In mammalian embryogenesis, the blastocyst forms the embryonic disc, which consists of two layers of cells. The upper layer is called the epiblast and the lower layer is called the hypoblast. The cells of the hypoblast are cuboidal in shape in contrast to the columnar shape of the epiblast (particularly the embryonic). In the early embryo development of mammals, the hypoblast cells delaminate from the embryoblast and migrate to form the lining of the blastocyst cavity, where they give rise to the extraembryonic endoderm. Similar to the avian embryos, the hypoblast cells of mammalian embryos do not give rise to any part of the newborn.1 It is the epiblast that gives rise to the three germ layers: endoderm, ectoderm, and mesoderm from which the various organs and parts of the organism develop from through further differentiation.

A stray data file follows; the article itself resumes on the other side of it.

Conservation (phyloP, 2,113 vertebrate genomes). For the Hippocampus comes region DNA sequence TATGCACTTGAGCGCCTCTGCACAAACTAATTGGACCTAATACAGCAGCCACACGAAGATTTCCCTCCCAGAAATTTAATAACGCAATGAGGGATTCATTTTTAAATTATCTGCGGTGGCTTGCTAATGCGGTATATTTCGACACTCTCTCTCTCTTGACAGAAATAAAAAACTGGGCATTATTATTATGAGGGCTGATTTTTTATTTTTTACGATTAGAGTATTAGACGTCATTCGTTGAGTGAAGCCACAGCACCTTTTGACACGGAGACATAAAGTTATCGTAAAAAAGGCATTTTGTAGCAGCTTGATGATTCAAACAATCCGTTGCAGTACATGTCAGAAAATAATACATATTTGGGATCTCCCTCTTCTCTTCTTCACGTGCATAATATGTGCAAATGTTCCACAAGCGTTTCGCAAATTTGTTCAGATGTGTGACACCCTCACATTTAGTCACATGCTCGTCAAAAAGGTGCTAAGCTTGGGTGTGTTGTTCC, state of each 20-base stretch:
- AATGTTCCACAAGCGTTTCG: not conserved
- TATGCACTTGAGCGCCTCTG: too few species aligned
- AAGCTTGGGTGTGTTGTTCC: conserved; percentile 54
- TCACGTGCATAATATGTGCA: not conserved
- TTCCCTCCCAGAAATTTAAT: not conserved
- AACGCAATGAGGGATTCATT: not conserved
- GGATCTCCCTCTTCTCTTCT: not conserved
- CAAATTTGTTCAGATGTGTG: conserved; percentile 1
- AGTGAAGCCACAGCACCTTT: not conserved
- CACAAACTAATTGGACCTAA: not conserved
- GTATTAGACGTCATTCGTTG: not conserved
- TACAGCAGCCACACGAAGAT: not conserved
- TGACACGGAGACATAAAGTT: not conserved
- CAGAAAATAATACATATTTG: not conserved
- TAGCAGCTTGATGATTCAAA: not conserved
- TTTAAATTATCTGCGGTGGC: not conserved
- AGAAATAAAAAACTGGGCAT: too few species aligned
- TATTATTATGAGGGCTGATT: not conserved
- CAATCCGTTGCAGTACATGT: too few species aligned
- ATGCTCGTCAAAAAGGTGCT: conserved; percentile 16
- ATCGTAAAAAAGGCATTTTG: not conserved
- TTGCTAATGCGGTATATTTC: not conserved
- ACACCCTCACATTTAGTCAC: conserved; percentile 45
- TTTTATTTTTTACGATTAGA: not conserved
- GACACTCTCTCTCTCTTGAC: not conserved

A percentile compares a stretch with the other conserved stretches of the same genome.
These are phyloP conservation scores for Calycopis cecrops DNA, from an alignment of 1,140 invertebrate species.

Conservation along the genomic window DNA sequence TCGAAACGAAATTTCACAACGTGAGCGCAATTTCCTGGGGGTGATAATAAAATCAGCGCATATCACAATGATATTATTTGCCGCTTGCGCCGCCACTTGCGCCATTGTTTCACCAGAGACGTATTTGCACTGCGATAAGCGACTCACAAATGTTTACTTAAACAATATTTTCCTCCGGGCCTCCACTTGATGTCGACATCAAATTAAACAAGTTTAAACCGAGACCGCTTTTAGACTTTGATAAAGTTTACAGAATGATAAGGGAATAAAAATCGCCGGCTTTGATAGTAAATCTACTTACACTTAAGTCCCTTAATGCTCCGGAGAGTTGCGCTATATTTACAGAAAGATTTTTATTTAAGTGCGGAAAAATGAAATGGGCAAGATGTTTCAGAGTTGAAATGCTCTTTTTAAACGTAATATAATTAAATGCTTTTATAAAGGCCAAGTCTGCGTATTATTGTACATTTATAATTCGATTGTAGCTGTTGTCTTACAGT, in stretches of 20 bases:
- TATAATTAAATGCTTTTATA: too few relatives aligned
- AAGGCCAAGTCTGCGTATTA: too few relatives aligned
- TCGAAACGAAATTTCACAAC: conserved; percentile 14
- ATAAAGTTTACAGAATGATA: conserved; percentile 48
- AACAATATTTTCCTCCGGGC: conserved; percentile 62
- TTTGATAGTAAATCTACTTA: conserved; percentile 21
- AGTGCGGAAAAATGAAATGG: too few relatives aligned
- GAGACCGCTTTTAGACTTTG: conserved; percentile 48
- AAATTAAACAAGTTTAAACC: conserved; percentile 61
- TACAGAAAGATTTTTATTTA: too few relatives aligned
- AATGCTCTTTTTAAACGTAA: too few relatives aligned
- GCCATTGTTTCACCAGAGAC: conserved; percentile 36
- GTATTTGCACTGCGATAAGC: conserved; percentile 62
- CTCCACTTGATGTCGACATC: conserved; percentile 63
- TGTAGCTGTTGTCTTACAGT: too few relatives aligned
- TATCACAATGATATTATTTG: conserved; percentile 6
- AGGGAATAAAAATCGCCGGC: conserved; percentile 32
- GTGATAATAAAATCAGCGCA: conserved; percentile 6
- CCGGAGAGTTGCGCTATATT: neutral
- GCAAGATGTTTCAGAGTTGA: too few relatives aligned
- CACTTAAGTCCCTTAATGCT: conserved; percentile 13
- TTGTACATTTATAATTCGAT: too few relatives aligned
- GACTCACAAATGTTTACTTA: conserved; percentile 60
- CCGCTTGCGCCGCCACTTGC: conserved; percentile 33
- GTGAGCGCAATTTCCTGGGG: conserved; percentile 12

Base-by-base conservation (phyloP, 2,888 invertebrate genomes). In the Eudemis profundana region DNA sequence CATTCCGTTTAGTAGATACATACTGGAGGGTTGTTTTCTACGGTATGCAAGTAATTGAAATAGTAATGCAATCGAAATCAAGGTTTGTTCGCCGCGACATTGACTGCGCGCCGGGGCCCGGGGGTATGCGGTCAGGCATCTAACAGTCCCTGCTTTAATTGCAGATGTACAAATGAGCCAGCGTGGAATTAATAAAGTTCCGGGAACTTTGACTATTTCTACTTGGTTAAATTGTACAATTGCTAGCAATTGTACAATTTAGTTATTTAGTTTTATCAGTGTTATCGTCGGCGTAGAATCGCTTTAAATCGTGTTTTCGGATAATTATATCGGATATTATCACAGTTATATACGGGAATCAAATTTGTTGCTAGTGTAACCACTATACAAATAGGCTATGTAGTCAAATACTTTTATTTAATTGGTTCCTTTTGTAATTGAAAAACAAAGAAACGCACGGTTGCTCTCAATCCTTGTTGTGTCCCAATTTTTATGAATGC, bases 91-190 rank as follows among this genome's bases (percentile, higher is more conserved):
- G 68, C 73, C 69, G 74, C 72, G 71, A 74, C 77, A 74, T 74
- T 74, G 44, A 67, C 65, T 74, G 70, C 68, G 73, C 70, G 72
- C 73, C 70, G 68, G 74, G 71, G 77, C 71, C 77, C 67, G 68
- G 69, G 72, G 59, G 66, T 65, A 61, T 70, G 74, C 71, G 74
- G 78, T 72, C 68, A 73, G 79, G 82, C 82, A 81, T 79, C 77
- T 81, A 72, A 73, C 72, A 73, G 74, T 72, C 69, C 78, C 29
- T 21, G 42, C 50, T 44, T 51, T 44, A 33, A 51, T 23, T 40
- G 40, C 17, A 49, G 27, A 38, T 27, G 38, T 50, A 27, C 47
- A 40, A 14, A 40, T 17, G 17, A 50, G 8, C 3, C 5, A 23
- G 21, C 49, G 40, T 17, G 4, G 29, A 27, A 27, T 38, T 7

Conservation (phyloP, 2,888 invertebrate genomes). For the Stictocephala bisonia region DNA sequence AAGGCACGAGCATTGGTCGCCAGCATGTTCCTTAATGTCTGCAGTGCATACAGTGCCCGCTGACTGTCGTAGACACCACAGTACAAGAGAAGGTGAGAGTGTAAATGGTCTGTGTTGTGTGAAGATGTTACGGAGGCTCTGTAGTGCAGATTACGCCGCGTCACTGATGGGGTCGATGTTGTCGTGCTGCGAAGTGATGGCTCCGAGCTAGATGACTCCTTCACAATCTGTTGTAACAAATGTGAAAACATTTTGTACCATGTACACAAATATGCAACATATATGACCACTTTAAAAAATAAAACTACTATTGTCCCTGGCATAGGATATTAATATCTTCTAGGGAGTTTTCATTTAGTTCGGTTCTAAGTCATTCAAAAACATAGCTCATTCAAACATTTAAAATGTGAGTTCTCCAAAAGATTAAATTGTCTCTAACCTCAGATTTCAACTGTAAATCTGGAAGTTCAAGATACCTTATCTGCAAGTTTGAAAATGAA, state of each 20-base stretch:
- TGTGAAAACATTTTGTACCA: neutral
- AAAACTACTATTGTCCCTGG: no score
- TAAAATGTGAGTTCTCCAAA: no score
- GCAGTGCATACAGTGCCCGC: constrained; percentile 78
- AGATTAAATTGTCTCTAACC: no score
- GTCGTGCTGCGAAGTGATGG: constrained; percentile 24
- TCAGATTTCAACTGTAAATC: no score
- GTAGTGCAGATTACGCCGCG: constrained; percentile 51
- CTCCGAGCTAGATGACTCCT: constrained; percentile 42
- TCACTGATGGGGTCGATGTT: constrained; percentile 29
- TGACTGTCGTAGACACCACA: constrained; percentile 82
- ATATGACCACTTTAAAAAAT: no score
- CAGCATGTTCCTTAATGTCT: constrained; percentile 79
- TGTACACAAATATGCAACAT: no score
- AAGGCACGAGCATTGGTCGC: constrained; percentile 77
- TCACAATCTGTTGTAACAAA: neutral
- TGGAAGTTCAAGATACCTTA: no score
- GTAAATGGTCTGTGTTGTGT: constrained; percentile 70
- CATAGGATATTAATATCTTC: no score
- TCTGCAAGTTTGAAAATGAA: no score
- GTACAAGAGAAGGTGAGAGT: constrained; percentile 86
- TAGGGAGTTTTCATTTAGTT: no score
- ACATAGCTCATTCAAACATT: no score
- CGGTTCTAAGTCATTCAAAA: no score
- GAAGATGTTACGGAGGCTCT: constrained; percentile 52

Word origin: Greek hypo- (under, below) + Greek blastós (germ, sprout)
- (primitive) endoderm
1Gilbert SF. Developmental Biology. 6th edition. Sunderland (MA): Sinauer Associates; 2000. Early Mammalian Development. Available from: Link